So obviously we have two very polarized groups here, who have their own way of looking at the facts. Anyone reading this would in all probabilities join either group (if he/she hasn’t already), so my opinion won’t matter much, however I shall try to simplify the confusion to as best as I can. Speaking personally, I believe Lance doped. I will talk on his legend status later, first let me justify my belief (without any of the above bravado):
(a) The “non analytical positive” is a perfectly legal means of implicating an athlete, with the Marion Jones case being a proven example why it works.
(b) Lance did have phenomenal clout among the UCI and other powers that be in his days (even now to an extent) and the claim that he had 500 tests is sheer exaggeration. He did have close to 250 tests, and twice he tested positive (Le Tour in 1999 and the Tour of Switzerland in 2001), but both times the test was overturned on technicalities.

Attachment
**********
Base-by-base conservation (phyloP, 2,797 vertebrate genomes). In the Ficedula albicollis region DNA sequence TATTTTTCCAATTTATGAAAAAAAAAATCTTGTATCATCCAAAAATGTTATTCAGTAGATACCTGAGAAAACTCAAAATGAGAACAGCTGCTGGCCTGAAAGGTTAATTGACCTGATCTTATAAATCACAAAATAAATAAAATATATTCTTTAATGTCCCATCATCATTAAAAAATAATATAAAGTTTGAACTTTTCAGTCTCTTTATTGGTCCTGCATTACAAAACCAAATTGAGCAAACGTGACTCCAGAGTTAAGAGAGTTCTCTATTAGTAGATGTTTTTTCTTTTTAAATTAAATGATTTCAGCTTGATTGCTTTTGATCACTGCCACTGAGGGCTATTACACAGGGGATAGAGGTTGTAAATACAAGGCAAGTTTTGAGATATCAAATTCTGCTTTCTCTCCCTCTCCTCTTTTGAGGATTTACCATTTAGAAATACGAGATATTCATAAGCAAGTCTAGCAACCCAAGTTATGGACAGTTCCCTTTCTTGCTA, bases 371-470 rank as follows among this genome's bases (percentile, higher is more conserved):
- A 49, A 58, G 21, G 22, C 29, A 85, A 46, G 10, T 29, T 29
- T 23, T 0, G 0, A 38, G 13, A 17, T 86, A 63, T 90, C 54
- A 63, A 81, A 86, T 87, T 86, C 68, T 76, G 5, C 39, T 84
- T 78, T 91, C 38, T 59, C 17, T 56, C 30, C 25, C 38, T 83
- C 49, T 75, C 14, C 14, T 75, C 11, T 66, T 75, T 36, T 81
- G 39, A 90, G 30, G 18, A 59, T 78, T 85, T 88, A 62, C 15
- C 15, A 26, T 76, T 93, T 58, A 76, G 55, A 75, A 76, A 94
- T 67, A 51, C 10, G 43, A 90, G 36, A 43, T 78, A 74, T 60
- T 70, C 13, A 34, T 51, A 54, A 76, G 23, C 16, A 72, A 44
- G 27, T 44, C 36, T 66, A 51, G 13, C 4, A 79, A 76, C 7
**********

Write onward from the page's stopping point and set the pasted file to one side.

(c) In the EPO fuelled peloton of the 2000s, it would be a little naïve to imagine a clean rider being able to generate the kind of power required to compete at the top. Even the riders winning today are posting slower times compared to the early 2000s. I don’t think anybody would believe that M/s Wiggins and company are not as capable/talented as their predecessors; hence the times do indicate to some “unknown” factor during the Armstrong era.
Yes all the above might amount to circumstantial evidence, but the one clinching argument that swayed me is what I wrote above – Lance never says never. He has fought these allegations since 1999, and even in his final salvo he took USADA to court – and lost. So backing down when being faced with tangible evidence for the first time can be construed as a tacit admission of guilt (no matter what belligerent words he might use to cover it up). If Lance is indeed clean, he should continue fighting, and win, and sue the USADA. If he is wary of the testimonies, then there is something that he is uncomfortable to expose. And while he may never have tested positive, so didn’t Marion Jones, Tim Montgomery, Dwain Chambers, Ivan Basso, Jan Ullrich, Alejandro Valverde and many more who have all since been disgraced.